Alex Busse in Oxford

Busse at Oxford

By Alex Busse (as told to Chelsea Anglin)

Editor’s note: Alex Busse ’17 is a Philosophy and Humanities major. He will return from Oxford with three other Bethel students on April 19.

My semester at the University of Oxford in Oxford, England, has been quite an adventure. It’s been wonderful being in a community that is intellectually focused. The conversations are never dull, and the squad that Bethel sent is a great group. Spending time with Taylor Gilliam ’17, Tyler Callahan ’17, and Haleigh Smith ’17 has been a wonderful experience. It has also been exciting to make new friendships.

One of the greatest distinctions between Oxford and Bethel (and one of the greatest challenges for us, as students), is that it is set up as a tutorial system, spread out into terms lasting eight weeks each. In a tutorial class, a student is given a question and must answer it in a week’s time, in the form of a decent-sized essay (most of them run around 2,000-2,500 words). We have two tutorials during term: our primary meets once a week (eight assignments) and our secondary meets once every other week (four assignments).

Busse outside The Eagle and Child, an iconic writing spot for author C.S. Lewis.

Busse outside The Eagle and Child, an iconic writing spot for author C.S. Lewis.

The beauty of the tutorial system is that if you are interested in the topic you are studying, the research can be enjoyable. I took Introduction to Logic as my primary tutorial and Philosophical Theology as my secondary. Both courses have been amazing experiences, especially Philosophical Theology. The questions were all so fascinating. In all, I’ve enjoyed the tutorial system quite a bit, but I’m looking forward to getting back to the American style of classes.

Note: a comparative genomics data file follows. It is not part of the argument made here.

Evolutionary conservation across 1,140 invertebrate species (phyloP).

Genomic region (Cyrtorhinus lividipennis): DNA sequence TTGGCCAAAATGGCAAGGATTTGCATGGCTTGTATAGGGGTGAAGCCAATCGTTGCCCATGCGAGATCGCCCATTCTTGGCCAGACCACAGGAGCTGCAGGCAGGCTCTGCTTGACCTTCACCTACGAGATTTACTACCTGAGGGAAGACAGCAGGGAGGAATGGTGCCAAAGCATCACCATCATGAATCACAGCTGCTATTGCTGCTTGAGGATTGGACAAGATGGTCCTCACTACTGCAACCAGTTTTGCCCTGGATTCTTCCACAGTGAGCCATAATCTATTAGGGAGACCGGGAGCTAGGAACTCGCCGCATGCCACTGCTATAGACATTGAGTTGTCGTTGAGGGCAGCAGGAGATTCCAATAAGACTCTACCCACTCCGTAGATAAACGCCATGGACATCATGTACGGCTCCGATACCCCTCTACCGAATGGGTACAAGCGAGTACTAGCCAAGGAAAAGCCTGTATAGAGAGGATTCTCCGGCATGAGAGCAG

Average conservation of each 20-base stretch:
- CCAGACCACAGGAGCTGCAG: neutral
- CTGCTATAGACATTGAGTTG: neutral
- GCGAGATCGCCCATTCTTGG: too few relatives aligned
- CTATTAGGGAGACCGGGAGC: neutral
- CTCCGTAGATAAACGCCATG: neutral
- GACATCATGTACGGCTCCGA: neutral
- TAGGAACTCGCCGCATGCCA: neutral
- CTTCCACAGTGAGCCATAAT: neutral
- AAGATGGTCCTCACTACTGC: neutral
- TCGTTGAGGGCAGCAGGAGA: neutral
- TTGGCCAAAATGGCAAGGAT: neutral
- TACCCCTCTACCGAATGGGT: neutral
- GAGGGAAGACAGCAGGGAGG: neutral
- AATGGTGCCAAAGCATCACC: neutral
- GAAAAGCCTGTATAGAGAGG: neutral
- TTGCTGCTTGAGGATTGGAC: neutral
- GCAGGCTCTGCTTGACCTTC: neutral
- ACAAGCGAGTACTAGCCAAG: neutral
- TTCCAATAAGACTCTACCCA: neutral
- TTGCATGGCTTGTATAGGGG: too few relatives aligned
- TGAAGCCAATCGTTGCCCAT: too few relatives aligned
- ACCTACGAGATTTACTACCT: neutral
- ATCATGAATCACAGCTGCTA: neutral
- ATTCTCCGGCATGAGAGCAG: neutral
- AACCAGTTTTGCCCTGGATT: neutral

Beyond the classroom, we enjoyed seeing the sites in the city, which is amazing on so many levels. It’s beautiful — and the architecture is incredible. Each college (there are 38) in Oxford is stunning in its own way. And there are many other manmade beauties, such as various statues, old fences, or the stereotypical red telephone booths and double-decker buses. Along with all of these things, England is riddled with natural beauty: parks, meadows, and the hilly countryside (or at least hillier than Indiana!). Overall, I have to say I’ve been very pleased with the city as a whole, except for the food.  English food, in my humble opinion, just isn’t that great. Sometimes you want a greasy slice of pizza, but that never seems to be an option here. More than anything, however, I am excited to come home.

If you’re interested in rigorous academics, exploring a new culture, and eager to learn about yourself, I strongly suggest this trip.

Hear from some of our Bethel students who have studied off campus this semester in Nashville, South Africa and England in the video below. Learn more about Bethel’s cross cultural opportunities at